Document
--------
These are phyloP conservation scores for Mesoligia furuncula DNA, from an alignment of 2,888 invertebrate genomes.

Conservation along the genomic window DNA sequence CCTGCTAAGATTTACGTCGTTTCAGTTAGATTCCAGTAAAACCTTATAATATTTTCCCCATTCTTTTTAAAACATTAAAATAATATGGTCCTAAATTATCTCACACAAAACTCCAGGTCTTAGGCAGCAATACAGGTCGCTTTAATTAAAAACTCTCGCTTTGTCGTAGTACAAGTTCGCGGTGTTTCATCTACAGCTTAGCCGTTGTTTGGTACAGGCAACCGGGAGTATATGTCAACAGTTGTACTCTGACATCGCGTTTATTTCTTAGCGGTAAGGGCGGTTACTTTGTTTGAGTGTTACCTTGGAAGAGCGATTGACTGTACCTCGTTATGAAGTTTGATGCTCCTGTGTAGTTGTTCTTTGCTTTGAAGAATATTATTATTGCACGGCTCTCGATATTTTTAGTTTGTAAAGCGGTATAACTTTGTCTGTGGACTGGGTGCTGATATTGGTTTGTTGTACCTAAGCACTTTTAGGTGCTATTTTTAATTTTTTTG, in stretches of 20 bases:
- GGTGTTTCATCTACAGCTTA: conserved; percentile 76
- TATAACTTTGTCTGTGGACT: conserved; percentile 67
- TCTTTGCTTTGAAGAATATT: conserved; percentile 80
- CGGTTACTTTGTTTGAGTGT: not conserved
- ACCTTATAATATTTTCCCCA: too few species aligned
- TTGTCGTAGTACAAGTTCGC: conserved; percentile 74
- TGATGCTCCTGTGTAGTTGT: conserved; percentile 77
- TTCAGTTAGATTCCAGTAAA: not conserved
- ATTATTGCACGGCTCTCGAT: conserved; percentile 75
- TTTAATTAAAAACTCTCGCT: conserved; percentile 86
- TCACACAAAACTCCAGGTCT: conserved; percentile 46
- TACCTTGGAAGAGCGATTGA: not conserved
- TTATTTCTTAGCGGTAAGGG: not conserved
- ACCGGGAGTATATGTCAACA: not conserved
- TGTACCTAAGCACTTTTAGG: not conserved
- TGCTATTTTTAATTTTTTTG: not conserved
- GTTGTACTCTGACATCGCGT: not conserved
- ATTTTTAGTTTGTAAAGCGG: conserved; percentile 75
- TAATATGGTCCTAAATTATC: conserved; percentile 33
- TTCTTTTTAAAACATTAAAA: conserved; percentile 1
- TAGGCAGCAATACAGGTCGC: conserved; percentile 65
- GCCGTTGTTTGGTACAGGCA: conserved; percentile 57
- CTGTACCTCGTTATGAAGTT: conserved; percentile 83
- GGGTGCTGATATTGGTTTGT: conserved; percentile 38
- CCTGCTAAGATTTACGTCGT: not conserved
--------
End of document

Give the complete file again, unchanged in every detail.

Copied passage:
These are phyloP conservation scores for Mesoligia furuncula DNA, from an alignment of 2,888 invertebrate genomes.

Conservation along the genomic window DNA sequence CCTGCTAAGATTTACGTCGTTTCAGTTAGATTCCAGTAAAACCTTATAATATTTTCCCCATTCTTTTTAAAACATTAAAATAATATGGTCCTAAATTATCTCACACAAAACTCCAGGTCTTAGGCAGCAATACAGGTCGCTTTAATTAAAAACTCTCGCTTTGTCGTAGTACAAGTTCGCGGTGTTTCATCTACAGCTTAGCCGTTGTTTGGTACAGGCAACCGGGAGTATATGTCAACAGTTGTACTCTGACATCGCGTTTATTTCTTAGCGGTAAGGGCGGTTACTTTGTTTGAGTGTTACCTTGGAAGAGCGATTGACTGTACCTCGTTATGAAGTTTGATGCTCCTGTGTAGTTGTTCTTTGCTTTGAAGAATATTATTATTGCACGGCTCTCGATATTTTTAGTTTGTAAAGCGGTATAACTTTGTCTGTGGACTGGGTGCTGATATTGGTTTGTTGTACCTAAGCACTTTTAGGTGCTATTTTTAATTTTTTTG, in stretches of 20 bases:
- GGTGTTTCATCTACAGCTTA: conserved; percentile 76
- TATAACTTTGTCTGTGGACT: conserved; percentile 67
- TCTTTGCTTTGAAGAATATT: conserved; percentile 80
- CGGTTACTTTGTTTGAGTGT: not conserved
- ACCTTATAATATTTTCCCCA: too few species aligned
- TTGTCGTAGTACAAGTTCGC: conserved; percentile 74
- TGATGCTCCTGTGTAGTTGT: conserved; percentile 77
- TTCAGTTAGATTCCAGTAAA: not conserved
- ATTATTGCACGGCTCTCGAT: conserved; percentile 75
- TTTAATTAAAAACTCTCGCT: conserved; percentile 86
- TCACACAAAACTCCAGGTCT: conserved; percentile 46
- TACCTTGGAAGAGCGATTGA: not conserved
- TTATTTCTTAGCGGTAAGGG: not conserved
- ACCGGGAGTATATGTCAACA: not conserved
- TGTACCTAAGCACTTTTAGG: not conserved
- TGCTATTTTTAATTTTTTTG: not conserved
- GTTGTACTCTGACATCGCGT: not conserved
- ATTTTTAGTTTGTAAAGCGG: conserved; percentile 75
- TAATATGGTCCTAAATTATC: conserved; percentile 33
- TTCTTTTTAAAACATTAAAA: conserved; percentile 1
- TAGGCAGCAATACAGGTCGC: conserved; percentile 65
- GCCGTTGTTTGGTACAGGCA: conserved; percentile 57
- CTGTACCTCGTTATGAAGTT: conserved; percentile 83
- GGGTGCTGATATTGGTTTGT: conserved; percentile 38
- CCTGCTAAGATTTACGTCGT: not conserved